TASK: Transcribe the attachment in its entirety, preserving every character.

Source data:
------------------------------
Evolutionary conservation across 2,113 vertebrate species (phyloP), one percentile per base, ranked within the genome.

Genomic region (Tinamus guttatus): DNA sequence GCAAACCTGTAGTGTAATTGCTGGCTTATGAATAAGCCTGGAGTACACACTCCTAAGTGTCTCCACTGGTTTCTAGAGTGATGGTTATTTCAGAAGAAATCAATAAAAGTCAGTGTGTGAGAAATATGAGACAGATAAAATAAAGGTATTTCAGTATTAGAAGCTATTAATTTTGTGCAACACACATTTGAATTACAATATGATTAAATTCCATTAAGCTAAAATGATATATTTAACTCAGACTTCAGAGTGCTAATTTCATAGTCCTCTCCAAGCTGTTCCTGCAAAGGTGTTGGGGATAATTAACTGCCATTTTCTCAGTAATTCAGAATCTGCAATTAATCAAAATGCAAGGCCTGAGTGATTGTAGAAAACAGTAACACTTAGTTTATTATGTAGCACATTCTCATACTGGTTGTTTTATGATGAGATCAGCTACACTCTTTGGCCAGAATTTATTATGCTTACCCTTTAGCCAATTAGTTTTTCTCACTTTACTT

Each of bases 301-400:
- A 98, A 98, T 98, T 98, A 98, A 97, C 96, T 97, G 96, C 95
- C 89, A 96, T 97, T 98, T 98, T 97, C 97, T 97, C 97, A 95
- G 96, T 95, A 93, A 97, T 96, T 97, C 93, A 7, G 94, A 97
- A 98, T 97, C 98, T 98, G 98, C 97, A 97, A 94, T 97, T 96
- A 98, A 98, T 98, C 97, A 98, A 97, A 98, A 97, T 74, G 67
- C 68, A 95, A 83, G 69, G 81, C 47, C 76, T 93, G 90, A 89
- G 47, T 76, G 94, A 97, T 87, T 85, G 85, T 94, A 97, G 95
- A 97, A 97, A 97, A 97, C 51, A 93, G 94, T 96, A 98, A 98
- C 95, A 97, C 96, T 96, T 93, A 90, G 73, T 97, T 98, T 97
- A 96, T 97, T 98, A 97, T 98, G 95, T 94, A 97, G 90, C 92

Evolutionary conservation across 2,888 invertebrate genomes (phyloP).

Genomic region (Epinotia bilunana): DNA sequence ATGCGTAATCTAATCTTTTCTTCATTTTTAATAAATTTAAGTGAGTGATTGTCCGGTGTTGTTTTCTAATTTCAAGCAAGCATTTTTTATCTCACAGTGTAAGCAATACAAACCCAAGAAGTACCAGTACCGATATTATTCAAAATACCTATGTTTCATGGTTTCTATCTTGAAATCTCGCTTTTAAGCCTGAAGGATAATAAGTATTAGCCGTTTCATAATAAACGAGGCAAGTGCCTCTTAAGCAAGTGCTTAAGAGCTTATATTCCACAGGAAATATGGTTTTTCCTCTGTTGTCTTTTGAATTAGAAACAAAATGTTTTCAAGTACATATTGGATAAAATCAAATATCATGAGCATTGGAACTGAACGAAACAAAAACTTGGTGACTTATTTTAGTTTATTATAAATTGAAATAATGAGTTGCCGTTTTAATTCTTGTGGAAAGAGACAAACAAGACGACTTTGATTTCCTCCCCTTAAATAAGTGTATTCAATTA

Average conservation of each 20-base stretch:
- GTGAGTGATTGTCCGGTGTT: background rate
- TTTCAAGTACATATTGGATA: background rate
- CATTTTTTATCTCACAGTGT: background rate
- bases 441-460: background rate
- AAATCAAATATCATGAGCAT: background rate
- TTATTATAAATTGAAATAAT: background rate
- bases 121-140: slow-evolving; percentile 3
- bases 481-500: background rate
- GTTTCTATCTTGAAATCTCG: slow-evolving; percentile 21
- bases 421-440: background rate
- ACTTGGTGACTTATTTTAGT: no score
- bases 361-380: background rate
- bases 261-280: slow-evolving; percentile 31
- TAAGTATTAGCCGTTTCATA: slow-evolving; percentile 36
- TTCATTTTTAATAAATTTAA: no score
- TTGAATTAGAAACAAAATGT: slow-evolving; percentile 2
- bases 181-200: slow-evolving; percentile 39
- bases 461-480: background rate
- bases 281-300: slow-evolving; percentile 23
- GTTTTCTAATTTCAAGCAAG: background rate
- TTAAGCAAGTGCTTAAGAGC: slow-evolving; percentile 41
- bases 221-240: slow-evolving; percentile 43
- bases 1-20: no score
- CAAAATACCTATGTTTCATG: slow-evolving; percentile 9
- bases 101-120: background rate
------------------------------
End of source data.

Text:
Evolutionary conservation across 2,113 vertebrate species (phyloP), one percentile per base, ranked within the genome.

Genomic region (Tinamus guttatus): DNA sequence GCAAACCTGTAGTGTAATTGCTGGCTTATGAATAAGCCTGGAGTACACACTCCTAAGTGTCTCCACTGGTTTCTAGAGTGATGGTTATTTCAGAAGAAATCAATAAAAGTCAGTGTGTGAGAAATATGAGACAGATAAAATAAAGGTATTTCAGTATTAGAAGCTATTAATTTTGTGCAACACACATTTGAATTACAATATGATTAAATTCCATTAAGCTAAAATGATATATTTAACTCAGACTTCAGAGTGCTAATTTCATAGTCCTCTCCAAGCTGTTCCTGCAAAGGTGTTGGGGATAATTAACTGCCATTTTCTCAGTAATTCAGAATCTGCAATTAATCAAAATGCAAGGCCTGAGTGATTGTAGAAAACAGTAACACTTAGTTTATTATGTAGCACATTCTCATACTGGTTGTTTTATGATGAGATCAGCTACACTCTTTGGCCAGAATTTATTATGCTTACCCTTTAGCCAATTAGTTTTTCTCACTTTACTT

Each of bases 301-400:
- A 98, A 98, T 98, T 98, A 98, A 97, C 96, T 97, G 96, C 95
- C 89, A 96, T 97, T 98, T 98, T 97, C 97, T 97, C 97, A 95
- G 96, T 95, A 93, A 97, T 96, T 97, C 93, A 7, G 94, A 97
- A 98, T 97, C 98, T 98, G 98, C 97, A 97, A 94, T 97, T 96
- A 98, A 98, T 98, C 97, A 98, A 97, A 98, A 97, T 74, G 67
- C 68, A 95, A 83, G 69, G 81, C 47, C 76, T 93, G 90, A 89
- G 47, T 76, G 94, A 97, T 87, T 85, G 85, T 94, A 97, G 95
- A 97, A 97, A 97, A 97, C 51, A 93, G 94, T 96, A 98, A 98
- C 95, A 97, C 96, T 96, T 93, A 90, G 73, T 97, T 98, T 97
- A 96, T 97, T 98, A 97, T 98, G 95, T 94, A 97, G 90, C 92

Evolutionary conservation across 2,888 invertebrate genomes (phyloP).

Genomic region (Epinotia bilunana): DNA sequence ATGCGTAATCTAATCTTTTCTTCATTTTTAATAAATTTAAGTGAGTGATTGTCCGGTGTTGTTTTCTAATTTCAAGCAAGCATTTTTTATCTCACAGTGTAAGCAATACAAACCCAAGAAGTACCAGTACCGATATTATTCAAAATACCTATGTTTCATGGTTTCTATCTTGAAATCTCGCTTTTAAGCCTGAAGGATAATAAGTATTAGCCGTTTCATAATAAACGAGGCAAGTGCCTCTTAAGCAAGTGCTTAAGAGCTTATATTCCACAGGAAATATGGTTTTTCCTCTGTTGTCTTTTGAATTAGAAACAAAATGTTTTCAAGTACATATTGGATAAAATCAAATATCATGAGCATTGGAACTGAACGAAACAAAAACTTGGTGACTTATTTTAGTTTATTATAAATTGAAATAATGAGTTGCCGTTTTAATTCTTGTGGAAAGAGACAAACAAGACGACTTTGATTTCCTCCCCTTAAATAAGTGTATTCAATTA

Average conservation of each 20-base stretch:
- GTGAGTGATTGTCCGGTGTT: background rate
- TTTCAAGTACATATTGGATA: background rate
- CATTTTTTATCTCACAGTGT: background rate
- bases 441-460: background rate
- AAATCAAATATCATGAGCAT: background rate
- TTATTATAAATTGAAATAAT: background rate
- bases 121-140: slow-evolving; percentile 3
- bases 481-500: background rate
- GTTTCTATCTTGAAATCTCG: slow-evolving; percentile 21
- bases 421-440: background rate
- ACTTGGTGACTTATTTTAGT: no score
- bases 361-380: background rate
- bases 261-280: slow-evolving; percentile 31
- TAAGTATTAGCCGTTTCATA: slow-evolving; percentile 36
- TTCATTTTTAATAAATTTAA: no score
- TTGAATTAGAAACAAAATGT: slow-evolving; percentile 2
- bases 181-200: slow-evolving; percentile 39
- bases 461-480: background rate
- bases 281-300: slow-evolving; percentile 23
- GTTTTCTAATTTCAAGCAAG: background rate
- TTAAGCAAGTGCTTAAGAGC: slow-evolving; percentile 41
- bases 221-240: slow-evolving; percentile 43
- bases 1-20: no score
- CAAAATACCTATGTTTCATG: slow-evolving; percentile 9
- bases 101-120: background rate